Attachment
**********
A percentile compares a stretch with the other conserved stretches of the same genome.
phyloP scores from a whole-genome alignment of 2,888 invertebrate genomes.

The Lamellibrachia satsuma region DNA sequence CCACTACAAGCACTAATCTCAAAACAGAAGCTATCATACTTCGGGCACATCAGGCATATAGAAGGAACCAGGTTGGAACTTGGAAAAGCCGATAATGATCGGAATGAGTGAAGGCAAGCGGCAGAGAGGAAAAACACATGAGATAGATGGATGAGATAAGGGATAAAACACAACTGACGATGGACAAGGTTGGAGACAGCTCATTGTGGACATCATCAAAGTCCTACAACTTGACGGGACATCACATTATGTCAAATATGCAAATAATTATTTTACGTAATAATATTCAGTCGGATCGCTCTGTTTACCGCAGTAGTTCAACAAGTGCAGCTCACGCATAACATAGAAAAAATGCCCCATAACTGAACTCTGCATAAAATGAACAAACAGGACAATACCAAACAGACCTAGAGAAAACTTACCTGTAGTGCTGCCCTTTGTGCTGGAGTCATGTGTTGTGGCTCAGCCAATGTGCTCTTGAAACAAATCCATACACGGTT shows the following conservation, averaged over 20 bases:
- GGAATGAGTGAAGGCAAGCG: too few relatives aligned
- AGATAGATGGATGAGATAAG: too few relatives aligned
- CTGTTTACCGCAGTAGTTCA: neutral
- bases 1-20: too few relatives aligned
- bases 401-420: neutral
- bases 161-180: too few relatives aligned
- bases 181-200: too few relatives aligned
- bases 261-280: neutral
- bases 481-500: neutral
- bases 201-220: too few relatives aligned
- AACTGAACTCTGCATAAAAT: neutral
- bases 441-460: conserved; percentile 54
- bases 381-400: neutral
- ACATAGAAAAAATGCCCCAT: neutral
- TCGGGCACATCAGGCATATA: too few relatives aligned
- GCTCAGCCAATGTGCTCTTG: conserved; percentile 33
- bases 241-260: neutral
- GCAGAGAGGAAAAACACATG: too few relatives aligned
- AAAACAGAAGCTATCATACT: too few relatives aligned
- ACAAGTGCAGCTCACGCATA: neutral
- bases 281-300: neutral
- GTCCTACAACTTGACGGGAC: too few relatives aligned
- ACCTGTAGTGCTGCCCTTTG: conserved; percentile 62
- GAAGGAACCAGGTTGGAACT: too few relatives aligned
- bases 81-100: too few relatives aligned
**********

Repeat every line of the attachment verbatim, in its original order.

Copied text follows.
A percentile compares a stretch with the other conserved stretches of the same genome.
phyloP scores from a whole-genome alignment of 2,888 invertebrate genomes.

The Lamellibrachia satsuma region DNA sequence CCACTACAAGCACTAATCTCAAAACAGAAGCTATCATACTTCGGGCACATCAGGCATATAGAAGGAACCAGGTTGGAACTTGGAAAAGCCGATAATGATCGGAATGAGTGAAGGCAAGCGGCAGAGAGGAAAAACACATGAGATAGATGGATGAGATAAGGGATAAAACACAACTGACGATGGACAAGGTTGGAGACAGCTCATTGTGGACATCATCAAAGTCCTACAACTTGACGGGACATCACATTATGTCAAATATGCAAATAATTATTTTACGTAATAATATTCAGTCGGATCGCTCTGTTTACCGCAGTAGTTCAACAAGTGCAGCTCACGCATAACATAGAAAAAATGCCCCATAACTGAACTCTGCATAAAATGAACAAACAGGACAATACCAAACAGACCTAGAGAAAACTTACCTGTAGTGCTGCCCTTTGTGCTGGAGTCATGTGTTGTGGCTCAGCCAATGTGCTCTTGAAACAAATCCATACACGGTT shows the following conservation, averaged over 20 bases:
- GGAATGAGTGAAGGCAAGCG: too few relatives aligned
- AGATAGATGGATGAGATAAG: too few relatives aligned
- CTGTTTACCGCAGTAGTTCA: neutral
- bases 1-20: too few relatives aligned
- bases 401-420: neutral
- bases 161-180: too few relatives aligned
- bases 181-200: too few relatives aligned
- bases 261-280: neutral
- bases 481-500: neutral
- bases 201-220: too few relatives aligned
- AACTGAACTCTGCATAAAAT: neutral
- bases 441-460: conserved; percentile 54
- bases 381-400: neutral
- ACATAGAAAAAATGCCCCAT: neutral
- TCGGGCACATCAGGCATATA: too few relatives aligned
- GCTCAGCCAATGTGCTCTTG: conserved; percentile 33
- bases 241-260: neutral
- GCAGAGAGGAAAAACACATG: too few relatives aligned
- AAAACAGAAGCTATCATACT: too few relatives aligned
- ACAAGTGCAGCTCACGCATA: neutral
- bases 281-300: neutral
- GTCCTACAACTTGACGGGAC: too few relatives aligned
- ACCTGTAGTGCTGCCCTTTG: conserved; percentile 62
- GAAGGAACCAGGTTGGAACT: too few relatives aligned
- bases 81-100: too few relatives aligned